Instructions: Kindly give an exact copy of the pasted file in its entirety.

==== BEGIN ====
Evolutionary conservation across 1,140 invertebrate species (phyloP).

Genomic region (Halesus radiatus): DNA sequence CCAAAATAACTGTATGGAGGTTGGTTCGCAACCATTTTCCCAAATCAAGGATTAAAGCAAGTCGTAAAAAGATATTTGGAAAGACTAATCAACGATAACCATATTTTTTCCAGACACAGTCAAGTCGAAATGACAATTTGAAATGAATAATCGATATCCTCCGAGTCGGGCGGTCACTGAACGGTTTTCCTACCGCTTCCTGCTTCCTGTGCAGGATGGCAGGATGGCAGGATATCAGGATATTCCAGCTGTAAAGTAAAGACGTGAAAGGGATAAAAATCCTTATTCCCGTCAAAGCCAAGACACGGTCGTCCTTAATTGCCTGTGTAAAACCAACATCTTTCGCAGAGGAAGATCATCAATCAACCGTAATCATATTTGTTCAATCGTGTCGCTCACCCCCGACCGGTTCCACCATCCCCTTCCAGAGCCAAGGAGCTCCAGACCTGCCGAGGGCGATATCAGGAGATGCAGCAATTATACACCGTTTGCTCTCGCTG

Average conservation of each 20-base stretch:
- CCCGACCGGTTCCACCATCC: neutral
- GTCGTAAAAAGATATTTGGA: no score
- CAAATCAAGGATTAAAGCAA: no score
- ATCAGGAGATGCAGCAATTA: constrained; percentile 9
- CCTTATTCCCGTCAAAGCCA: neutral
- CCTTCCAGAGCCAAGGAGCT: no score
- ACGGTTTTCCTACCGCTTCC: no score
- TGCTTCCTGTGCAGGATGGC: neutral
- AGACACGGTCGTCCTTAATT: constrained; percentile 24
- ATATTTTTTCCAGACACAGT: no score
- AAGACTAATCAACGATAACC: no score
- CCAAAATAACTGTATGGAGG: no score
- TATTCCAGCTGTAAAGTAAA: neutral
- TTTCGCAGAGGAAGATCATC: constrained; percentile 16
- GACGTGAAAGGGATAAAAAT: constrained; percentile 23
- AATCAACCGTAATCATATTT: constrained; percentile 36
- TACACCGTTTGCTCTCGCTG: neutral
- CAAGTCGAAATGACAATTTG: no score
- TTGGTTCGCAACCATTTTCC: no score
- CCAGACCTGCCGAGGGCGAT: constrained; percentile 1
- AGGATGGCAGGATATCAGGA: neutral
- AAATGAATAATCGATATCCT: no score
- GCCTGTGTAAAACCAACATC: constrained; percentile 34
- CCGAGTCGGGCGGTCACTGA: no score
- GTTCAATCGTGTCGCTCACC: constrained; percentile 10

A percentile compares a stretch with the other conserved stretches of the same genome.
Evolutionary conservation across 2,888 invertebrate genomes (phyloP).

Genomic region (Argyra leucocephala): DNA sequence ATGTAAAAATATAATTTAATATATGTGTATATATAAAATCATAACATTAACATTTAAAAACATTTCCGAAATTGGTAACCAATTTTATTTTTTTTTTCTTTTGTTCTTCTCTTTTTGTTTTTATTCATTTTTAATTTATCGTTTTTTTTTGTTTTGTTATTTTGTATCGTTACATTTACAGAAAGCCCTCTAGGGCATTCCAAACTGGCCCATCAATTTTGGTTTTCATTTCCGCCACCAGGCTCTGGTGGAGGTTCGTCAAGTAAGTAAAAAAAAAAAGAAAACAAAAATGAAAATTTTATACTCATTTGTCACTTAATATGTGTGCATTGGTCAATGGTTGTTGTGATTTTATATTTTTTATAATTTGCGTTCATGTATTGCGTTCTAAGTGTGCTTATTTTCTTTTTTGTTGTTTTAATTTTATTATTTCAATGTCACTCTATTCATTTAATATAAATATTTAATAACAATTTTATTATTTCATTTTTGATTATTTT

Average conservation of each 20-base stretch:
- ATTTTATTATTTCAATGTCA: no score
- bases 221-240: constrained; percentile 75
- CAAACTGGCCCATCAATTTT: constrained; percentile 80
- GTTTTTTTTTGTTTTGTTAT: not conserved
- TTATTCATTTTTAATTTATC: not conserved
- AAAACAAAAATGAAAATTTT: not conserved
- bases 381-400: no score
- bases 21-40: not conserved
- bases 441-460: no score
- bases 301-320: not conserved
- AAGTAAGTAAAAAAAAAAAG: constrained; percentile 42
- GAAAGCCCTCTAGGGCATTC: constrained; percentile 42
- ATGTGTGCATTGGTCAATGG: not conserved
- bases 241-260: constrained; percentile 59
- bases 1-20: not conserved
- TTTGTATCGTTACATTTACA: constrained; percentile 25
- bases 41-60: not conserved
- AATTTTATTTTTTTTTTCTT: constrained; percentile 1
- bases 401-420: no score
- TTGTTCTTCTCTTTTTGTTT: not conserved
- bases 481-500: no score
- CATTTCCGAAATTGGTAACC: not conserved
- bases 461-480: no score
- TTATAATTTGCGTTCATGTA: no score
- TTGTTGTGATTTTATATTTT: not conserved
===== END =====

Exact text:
Evolutionary conservation across 1,140 invertebrate species (phyloP).

Genomic region (Halesus radiatus): DNA sequence CCAAAATAACTGTATGGAGGTTGGTTCGCAACCATTTTCCCAAATCAAGGATTAAAGCAAGTCGTAAAAAGATATTTGGAAAGACTAATCAACGATAACCATATTTTTTCCAGACACAGTCAAGTCGAAATGACAATTTGAAATGAATAATCGATATCCTCCGAGTCGGGCGGTCACTGAACGGTTTTCCTACCGCTTCCTGCTTCCTGTGCAGGATGGCAGGATGGCAGGATATCAGGATATTCCAGCTGTAAAGTAAAGACGTGAAAGGGATAAAAATCCTTATTCCCGTCAAAGCCAAGACACGGTCGTCCTTAATTGCCTGTGTAAAACCAACATCTTTCGCAGAGGAAGATCATCAATCAACCGTAATCATATTTGTTCAATCGTGTCGCTCACCCCCGACCGGTTCCACCATCCCCTTCCAGAGCCAAGGAGCTCCAGACCTGCCGAGGGCGATATCAGGAGATGCAGCAATTATACACCGTTTGCTCTCGCTG

Average conservation of each 20-base stretch:
- CCCGACCGGTTCCACCATCC: neutral
- GTCGTAAAAAGATATTTGGA: no score
- CAAATCAAGGATTAAAGCAA: no score
- ATCAGGAGATGCAGCAATTA: constrained; percentile 9
- CCTTATTCCCGTCAAAGCCA: neutral
- CCTTCCAGAGCCAAGGAGCT: no score
- ACGGTTTTCCTACCGCTTCC: no score
- TGCTTCCTGTGCAGGATGGC: neutral
- AGACACGGTCGTCCTTAATT: constrained; percentile 24
- ATATTTTTTCCAGACACAGT: no score
- AAGACTAATCAACGATAACC: no score
- CCAAAATAACTGTATGGAGG: no score
- TATTCCAGCTGTAAAGTAAA: neutral
- TTTCGCAGAGGAAGATCATC: constrained; percentile 16
- GACGTGAAAGGGATAAAAAT: constrained; percentile 23
- AATCAACCGTAATCATATTT: constrained; percentile 36
- TACACCGTTTGCTCTCGCTG: neutral
- CAAGTCGAAATGACAATTTG: no score
- TTGGTTCGCAACCATTTTCC: no score
- CCAGACCTGCCGAGGGCGAT: constrained; percentile 1
- AGGATGGCAGGATATCAGGA: neutral
- AAATGAATAATCGATATCCT: no score
- GCCTGTGTAAAACCAACATC: constrained; percentile 34
- CCGAGTCGGGCGGTCACTGA: no score
- GTTCAATCGTGTCGCTCACC: constrained; percentile 10

A percentile compares a stretch with the other conserved stretches of the same genome.
Evolutionary conservation across 2,888 invertebrate genomes (phyloP).

Genomic region (Argyra leucocephala): DNA sequence ATGTAAAAATATAATTTAATATATGTGTATATATAAAATCATAACATTAACATTTAAAAACATTTCCGAAATTGGTAACCAATTTTATTTTTTTTTTCTTTTGTTCTTCTCTTTTTGTTTTTATTCATTTTTAATTTATCGTTTTTTTTTGTTTTGTTATTTTGTATCGTTACATTTACAGAAAGCCCTCTAGGGCATTCCAAACTGGCCCATCAATTTTGGTTTTCATTTCCGCCACCAGGCTCTGGTGGAGGTTCGTCAAGTAAGTAAAAAAAAAAAGAAAACAAAAATGAAAATTTTATACTCATTTGTCACTTAATATGTGTGCATTGGTCAATGGTTGTTGTGATTTTATATTTTTTATAATTTGCGTTCATGTATTGCGTTCTAAGTGTGCTTATTTTCTTTTTTGTTGTTTTAATTTTATTATTTCAATGTCACTCTATTCATTTAATATAAATATTTAATAACAATTTTATTATTTCATTTTTGATTATTTT

Average conservation of each 20-base stretch:
- ATTTTATTATTTCAATGTCA: no score
- bases 221-240: constrained; percentile 75
- CAAACTGGCCCATCAATTTT: constrained; percentile 80
- GTTTTTTTTTGTTTTGTTAT: not conserved
- TTATTCATTTTTAATTTATC: not conserved
- AAAACAAAAATGAAAATTTT: not conserved
- bases 381-400: no score
- bases 21-40: not conserved
- bases 441-460: no score
- bases 301-320: not conserved
- AAGTAAGTAAAAAAAAAAAG: constrained; percentile 42
- GAAAGCCCTCTAGGGCATTC: constrained; percentile 42
- ATGTGTGCATTGGTCAATGG: not conserved
- bases 241-260: constrained; percentile 59
- bases 1-20: not conserved
- TTTGTATCGTTACATTTACA: constrained; percentile 25
- bases 41-60: not conserved
- AATTTTATTTTTTTTTTCTT: constrained; percentile 1
- bases 401-420: no score
- TTGTTCTTCTCTTTTTGTTT: not conserved
- bases 481-500: no score
- CATTTCCGAAATTGGTAACC: not conserved
- bases 461-480: no score
- TTATAATTTGCGTTCATGTA: no score
- TTGTTGTGATTTTATATTTT: not conserved